Staff members of Christian Record Services, Inc., the only official ministry of the church in the NAD for people who are blind, are thankful that Oshkosh Camporee is taking steps to become more inclusive and welcome everyone to attend this international Pathfinder event. One way the CRSB team is contributing is through launching a new honor where Pathfinders can learn about tactile reading systems, including Braille.
“This is the first NAD honor geared toward Pathfinders that focuses on themes of compassion and engagement with individuals who are blind,” says Diane Thurber, president of CRS located in Lincoln, Nebraska. “Our goals with this honor are both to engage and to educate.”
In addition to teaching the honor to over 800 Pathfinders, CRSB team members also gave a trading pin to those who completed the class. The pin has the Chosen logo in a contracted form of unified English Braille. To their knowledge, it is the first Braille pin introduced at the International Camporee.
“It is natural that we would be involved with this because of the work that we do,” added Diane. “Christian Record had actually been trying for a number of years to get this off the ground and when I came about four years ago that was one of the first things we looked at.”
The Braille honor has 10 elements and takes about 90 minutes to complete. It was created by Josh Kittleson, CRS member services liaison, in collaboration with Jeri Lyn Rogge, CRS editorial and outreach ministries director. It took over a year to develop, and it was “quite an ordeal” to gain official approval, noted Diane.
Jeri Lyn stated that after they piloted the honor with several Pathfinder groups “there were some things we had right and some things we had to rethink,” in reference to what should be included in the honor. They especially valued feedback from Barbara Loos, a blind individual who frequently advises the organization. “We actually have enough content now for an advanced honor,” added Diane. “It’s something we will have to look closely at for the next Camporee.”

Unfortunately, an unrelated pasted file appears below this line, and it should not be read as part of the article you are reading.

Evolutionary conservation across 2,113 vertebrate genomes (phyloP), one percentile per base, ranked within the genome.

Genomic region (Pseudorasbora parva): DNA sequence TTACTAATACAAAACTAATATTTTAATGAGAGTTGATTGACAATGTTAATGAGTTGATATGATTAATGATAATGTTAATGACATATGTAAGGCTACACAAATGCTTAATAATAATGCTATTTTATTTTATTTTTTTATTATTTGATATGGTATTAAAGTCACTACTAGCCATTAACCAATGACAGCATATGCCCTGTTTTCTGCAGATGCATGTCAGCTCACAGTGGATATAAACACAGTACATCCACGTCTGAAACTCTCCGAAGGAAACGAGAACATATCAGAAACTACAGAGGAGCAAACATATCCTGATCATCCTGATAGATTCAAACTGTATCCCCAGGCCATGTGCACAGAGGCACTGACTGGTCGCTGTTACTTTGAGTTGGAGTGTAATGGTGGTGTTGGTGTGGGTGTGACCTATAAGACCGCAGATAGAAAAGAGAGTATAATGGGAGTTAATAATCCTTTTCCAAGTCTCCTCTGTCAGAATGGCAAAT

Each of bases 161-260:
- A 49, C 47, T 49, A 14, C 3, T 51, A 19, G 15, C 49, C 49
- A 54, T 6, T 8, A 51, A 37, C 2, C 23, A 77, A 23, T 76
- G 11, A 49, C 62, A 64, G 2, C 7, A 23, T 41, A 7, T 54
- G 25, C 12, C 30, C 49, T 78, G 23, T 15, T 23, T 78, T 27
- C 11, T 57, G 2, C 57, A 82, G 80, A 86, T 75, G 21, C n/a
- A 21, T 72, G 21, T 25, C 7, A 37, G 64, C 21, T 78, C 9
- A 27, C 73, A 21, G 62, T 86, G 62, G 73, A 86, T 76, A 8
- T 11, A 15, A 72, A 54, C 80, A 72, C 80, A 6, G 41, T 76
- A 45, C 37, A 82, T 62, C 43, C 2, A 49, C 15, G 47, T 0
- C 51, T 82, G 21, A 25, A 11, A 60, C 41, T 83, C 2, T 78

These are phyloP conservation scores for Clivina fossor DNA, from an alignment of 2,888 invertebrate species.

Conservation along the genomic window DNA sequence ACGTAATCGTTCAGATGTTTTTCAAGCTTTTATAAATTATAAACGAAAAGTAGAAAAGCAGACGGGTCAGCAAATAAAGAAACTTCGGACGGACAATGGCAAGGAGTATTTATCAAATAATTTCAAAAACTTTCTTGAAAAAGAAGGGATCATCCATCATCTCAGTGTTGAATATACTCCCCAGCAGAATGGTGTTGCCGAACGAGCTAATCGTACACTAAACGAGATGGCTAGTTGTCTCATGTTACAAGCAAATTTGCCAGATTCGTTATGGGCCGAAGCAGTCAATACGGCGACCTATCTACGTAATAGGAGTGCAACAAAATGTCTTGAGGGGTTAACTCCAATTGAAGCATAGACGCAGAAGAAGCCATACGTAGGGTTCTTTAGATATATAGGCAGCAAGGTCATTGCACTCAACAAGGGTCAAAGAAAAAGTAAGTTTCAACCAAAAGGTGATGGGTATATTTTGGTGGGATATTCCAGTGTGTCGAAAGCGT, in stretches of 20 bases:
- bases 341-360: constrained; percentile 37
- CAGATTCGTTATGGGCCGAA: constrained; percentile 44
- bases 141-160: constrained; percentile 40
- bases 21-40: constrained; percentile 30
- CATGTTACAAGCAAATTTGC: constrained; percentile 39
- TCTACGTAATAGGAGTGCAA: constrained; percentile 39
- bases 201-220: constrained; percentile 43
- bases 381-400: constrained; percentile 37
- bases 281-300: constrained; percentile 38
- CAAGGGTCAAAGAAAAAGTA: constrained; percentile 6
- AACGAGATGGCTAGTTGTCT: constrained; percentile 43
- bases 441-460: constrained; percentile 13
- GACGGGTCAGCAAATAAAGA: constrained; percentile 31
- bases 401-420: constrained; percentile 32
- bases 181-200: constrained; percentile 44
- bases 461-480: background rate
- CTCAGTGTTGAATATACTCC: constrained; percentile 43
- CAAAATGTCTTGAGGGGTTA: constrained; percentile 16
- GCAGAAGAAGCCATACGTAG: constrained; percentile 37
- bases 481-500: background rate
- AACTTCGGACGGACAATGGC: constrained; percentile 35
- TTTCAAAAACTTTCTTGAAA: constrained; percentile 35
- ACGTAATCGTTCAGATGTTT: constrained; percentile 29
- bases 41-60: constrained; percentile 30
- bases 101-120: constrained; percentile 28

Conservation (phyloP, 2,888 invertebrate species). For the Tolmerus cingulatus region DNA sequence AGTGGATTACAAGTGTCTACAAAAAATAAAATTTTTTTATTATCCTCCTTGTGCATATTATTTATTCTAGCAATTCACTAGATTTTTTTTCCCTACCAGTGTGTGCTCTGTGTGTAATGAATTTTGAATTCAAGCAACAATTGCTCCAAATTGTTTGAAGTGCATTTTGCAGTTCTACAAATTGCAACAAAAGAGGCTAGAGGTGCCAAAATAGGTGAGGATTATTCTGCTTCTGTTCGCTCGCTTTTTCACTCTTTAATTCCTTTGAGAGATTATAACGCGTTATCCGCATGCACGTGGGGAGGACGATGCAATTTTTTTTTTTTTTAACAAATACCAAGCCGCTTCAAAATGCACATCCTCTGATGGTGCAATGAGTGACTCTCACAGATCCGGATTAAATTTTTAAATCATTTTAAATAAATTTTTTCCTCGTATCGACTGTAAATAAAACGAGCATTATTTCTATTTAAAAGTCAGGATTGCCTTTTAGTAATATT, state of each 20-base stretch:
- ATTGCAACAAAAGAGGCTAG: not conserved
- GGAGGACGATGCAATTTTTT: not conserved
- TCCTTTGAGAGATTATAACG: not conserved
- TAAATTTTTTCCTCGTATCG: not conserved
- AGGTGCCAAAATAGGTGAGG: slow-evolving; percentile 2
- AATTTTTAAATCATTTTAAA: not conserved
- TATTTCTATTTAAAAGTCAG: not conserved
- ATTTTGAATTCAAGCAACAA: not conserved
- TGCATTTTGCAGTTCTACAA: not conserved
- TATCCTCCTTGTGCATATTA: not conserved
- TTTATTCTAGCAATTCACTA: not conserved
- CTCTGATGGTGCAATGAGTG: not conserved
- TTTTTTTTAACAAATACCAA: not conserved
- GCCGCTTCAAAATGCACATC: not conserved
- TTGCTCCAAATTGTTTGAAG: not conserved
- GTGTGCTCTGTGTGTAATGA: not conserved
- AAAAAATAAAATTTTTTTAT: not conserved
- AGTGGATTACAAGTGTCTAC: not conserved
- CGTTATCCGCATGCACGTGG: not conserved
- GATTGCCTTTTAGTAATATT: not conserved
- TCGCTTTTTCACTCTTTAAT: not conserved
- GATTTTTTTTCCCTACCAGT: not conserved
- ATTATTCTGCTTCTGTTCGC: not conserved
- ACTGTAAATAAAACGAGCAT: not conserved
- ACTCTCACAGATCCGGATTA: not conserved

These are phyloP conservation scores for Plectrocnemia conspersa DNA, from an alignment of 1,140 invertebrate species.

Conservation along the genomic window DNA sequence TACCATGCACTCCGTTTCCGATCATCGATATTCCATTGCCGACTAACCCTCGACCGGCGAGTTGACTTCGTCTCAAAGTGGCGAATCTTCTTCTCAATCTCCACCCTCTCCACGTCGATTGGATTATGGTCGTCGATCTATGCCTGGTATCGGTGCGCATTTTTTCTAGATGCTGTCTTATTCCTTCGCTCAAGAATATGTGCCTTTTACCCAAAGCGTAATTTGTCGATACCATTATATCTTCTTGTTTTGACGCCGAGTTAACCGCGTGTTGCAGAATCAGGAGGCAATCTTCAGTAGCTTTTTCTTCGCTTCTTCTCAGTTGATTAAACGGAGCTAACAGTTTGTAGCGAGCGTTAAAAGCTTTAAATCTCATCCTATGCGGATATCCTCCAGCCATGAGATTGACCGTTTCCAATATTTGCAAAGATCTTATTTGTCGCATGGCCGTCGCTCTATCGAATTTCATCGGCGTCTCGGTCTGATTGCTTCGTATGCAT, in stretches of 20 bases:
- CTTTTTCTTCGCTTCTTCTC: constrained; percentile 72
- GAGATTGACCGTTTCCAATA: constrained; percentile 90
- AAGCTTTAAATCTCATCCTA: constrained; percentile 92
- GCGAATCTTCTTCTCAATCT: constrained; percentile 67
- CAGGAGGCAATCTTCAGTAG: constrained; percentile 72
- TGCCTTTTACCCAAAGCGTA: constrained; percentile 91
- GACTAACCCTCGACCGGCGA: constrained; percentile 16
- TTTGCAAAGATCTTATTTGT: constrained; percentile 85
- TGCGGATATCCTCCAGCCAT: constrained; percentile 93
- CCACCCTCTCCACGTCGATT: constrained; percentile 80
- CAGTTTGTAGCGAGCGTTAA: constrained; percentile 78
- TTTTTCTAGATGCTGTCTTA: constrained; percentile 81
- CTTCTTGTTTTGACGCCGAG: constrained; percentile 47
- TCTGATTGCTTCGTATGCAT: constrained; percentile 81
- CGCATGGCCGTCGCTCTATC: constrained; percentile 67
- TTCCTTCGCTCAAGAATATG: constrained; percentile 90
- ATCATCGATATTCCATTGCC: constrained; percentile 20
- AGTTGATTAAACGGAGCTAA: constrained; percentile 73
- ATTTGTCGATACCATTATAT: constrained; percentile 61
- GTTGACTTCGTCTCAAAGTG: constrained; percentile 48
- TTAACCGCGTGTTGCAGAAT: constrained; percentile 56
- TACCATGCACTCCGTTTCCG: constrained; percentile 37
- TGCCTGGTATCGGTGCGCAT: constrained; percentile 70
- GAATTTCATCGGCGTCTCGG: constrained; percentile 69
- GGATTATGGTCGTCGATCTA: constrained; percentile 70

Awareness brings opportunities for engagement
“Disabilities awareness in Pathfinders gives an opportunity to reach a group of people who are often marginalized unnecessarily,” pointed out Josh, since blind people can do pretty much anything sighted people can do, with the appropriate modifications in place. “People are really receptive to the concepts we are teaching,” he added.
One practical element of the honor is the opportunity to connect with people who are blind in your own community. There is a set of six questions to ask that will foster engagement and relationship building.
“I’m excited that there seems to be an awful lot of… compassion for those who are blind,” concluded Diane. “This is going to open doors, hopefully, to opportunities for having conversations with blind people. I imagine [Pathfinders] will go back to their churches and want to do something” to engage with blind individuals.
Want to teach this honor for your club? Pathfindersonline.org has a Wiki to help you.
Photo: Hugh Davis